• building capacities within LMICs toward the establishment of national source inventories for lead, and implementation of BAT/BEP for reduction of these releases from sources identified during inventory development;
  • assisting in the development and implementation of best economically achievable pollution prevention practices for management and disposal of wastes containing or contaminated with lead;

3. Encourage development and uptake of safer alternatives, substitutes, and processes and substitution where alternatives are already available to reduce lead exposure in LMICs, including by providing support and information resources to artisanal and small- and medium-sized manufacturers, lead recyclers and disposal operators;

4. Increase awareness among government officials in LMICs, development assistance agencies and international organizations and institutions about the problem of lead poisoning and cost-effective solutions to reduce exposure within LMICs;

5. Support LMICs to conduct initial diagnostic assessments about the prevalence of lead poisoning and identification and ranking of relevant sources of exposure including monitoring and reporting of lead poisoning at the national level and/or at risk subgroups. To this end laboratory capacity and surveillance systems should be supported to enable systematic monitoring of blood lead levels and exposure pathways, assisted by relevant international organisations and institutions, including WHO and OECD;

6. Strengthen action by stakeholders, notably concerning prevention, including through multi-sectoral and multi-stakeholder approaches, involving academia, the health sector, industry, civil society and local universities, research institutes and national agencies to address lead exposure especially in LMICs; including by:

  • Identifying and exploring ways to involve producers, industry and trade associations to exercise product stewardship and sustainable and responsible supply chain management for their products and relevant lead-contaminated articles, including through extended producer responsibility schemes;
  • Developing awareness of and supporting local communities and civil society on how to advocate for policies to prevent, and to protect themselves from lead pollution via air, water, food, and soil.

7. Encourage Global Environment Facility (GEF) implementing agencies and other actors in GEF projects, together with recipient countries, to continue and strengthen work to build capacity to reduce lead poisoning from relevant sources, building on the progress achieved on lead paint under the SAICM GEF Project and taking note of the United Nations Environment Assembly Resolution 3/9 on lead-acid batteries and lead paint (UNEP/EA.3/Res.9).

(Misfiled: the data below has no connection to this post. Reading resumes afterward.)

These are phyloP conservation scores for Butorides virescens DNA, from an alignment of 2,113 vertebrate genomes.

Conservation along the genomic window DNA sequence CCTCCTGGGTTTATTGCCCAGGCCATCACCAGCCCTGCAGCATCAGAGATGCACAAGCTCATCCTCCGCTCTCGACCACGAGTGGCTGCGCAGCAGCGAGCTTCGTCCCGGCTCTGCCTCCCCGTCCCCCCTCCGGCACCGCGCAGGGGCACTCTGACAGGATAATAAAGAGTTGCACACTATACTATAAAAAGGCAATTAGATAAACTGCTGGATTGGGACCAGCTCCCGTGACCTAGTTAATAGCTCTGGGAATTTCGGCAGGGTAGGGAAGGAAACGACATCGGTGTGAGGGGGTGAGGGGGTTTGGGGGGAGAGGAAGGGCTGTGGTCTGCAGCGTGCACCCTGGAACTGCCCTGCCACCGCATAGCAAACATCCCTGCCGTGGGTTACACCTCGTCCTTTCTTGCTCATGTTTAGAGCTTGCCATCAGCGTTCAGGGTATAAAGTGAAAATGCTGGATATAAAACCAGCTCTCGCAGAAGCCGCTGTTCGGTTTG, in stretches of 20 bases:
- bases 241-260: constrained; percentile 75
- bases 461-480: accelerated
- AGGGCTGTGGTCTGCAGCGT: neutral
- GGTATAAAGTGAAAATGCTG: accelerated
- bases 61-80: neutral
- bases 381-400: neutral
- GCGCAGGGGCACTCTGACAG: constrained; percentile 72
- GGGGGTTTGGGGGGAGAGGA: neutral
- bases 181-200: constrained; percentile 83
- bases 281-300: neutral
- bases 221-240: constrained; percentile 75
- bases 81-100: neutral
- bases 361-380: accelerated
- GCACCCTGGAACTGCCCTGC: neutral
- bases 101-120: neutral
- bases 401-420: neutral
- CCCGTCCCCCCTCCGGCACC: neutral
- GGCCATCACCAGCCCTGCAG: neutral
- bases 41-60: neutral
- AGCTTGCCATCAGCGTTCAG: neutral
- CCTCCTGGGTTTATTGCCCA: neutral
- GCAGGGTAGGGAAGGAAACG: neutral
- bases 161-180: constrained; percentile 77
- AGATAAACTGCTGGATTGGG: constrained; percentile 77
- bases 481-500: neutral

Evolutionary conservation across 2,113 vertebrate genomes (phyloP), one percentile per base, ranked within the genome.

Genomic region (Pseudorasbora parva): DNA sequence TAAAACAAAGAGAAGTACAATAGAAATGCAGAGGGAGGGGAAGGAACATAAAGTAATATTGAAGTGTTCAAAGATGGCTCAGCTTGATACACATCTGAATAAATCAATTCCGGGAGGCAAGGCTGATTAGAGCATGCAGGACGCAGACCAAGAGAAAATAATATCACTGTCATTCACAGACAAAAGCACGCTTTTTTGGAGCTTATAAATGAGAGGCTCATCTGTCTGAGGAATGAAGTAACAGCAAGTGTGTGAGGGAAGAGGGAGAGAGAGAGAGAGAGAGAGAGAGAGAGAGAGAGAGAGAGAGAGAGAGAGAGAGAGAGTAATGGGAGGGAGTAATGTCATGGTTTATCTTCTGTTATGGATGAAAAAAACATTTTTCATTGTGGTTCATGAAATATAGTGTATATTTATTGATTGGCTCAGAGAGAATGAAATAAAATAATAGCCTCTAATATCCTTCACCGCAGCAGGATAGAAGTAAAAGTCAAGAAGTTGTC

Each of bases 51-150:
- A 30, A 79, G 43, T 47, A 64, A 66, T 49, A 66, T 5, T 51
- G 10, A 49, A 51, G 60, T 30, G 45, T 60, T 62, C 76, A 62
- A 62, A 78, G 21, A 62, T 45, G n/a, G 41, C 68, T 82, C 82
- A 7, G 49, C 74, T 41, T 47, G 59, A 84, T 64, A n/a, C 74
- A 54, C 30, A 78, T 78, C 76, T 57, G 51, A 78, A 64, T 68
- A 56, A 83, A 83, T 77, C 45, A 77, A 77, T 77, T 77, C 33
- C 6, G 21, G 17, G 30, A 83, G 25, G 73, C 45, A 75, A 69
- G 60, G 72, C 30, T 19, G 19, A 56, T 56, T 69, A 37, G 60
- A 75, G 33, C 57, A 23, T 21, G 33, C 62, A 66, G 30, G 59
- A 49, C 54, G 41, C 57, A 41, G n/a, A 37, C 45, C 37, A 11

8. Pursue the opportunities for bilateral cooperation to meet the priorities and needs in LMICs, in addressing lead pollution in their specific circumstances and identify areas of joint cooperation among interested G7 members for interventions in one or more LMICs, as described above.

9. Recommend to G7 Ministers to consider further discussions on the issue of lead pollution and poisoning in LMICs among the G7, where appropriate.

External link to PDF: G7 Workshop on Lead as a Major Threat for Human Health and the Environment –An Integrated Approach Strengthening Cooperation Towards Solutions

  1. Underscoring our strong commitment to reduce lead in the environment, to reduce the disproportionate lead exposure in vulnerable communities, we encourage appropriate domestic regulation or control of lead in all countries, which can deliver societal benefits that far exceed the costs. We look forward to the EU-USA co-hosted workshop to be held under the German Presidency to take stock of G7 activities and develop possible options for future work and cooperation on sources of lead to reduce lead exposure in developing countries. The G7 aims to identify areas of action to strengthen the work to minimise lead pollution and exposure globally and strengthen cooperation with existing international initiatives and instruments, particularly SAICM. In doing so, the G7 will continue to work with multilateral organisations such as UNEP, WHO and UNICEF (https://www.bundesregierung.de/resource/blob/974430/2044350/84e380088170c69e6b6ad45dbd133ef8/2022-05-27-1-climate-ministers-communique-data.pdf?download=1). [G7 Climate, Energy and Environment Ministers 2022]
  2. Results submitted for publication and presented at the G7 Workshop by Dr. Valerie Hickey, Global Director, Environment, Natural Resources and Blue Economy of the World Bank to be published early 2023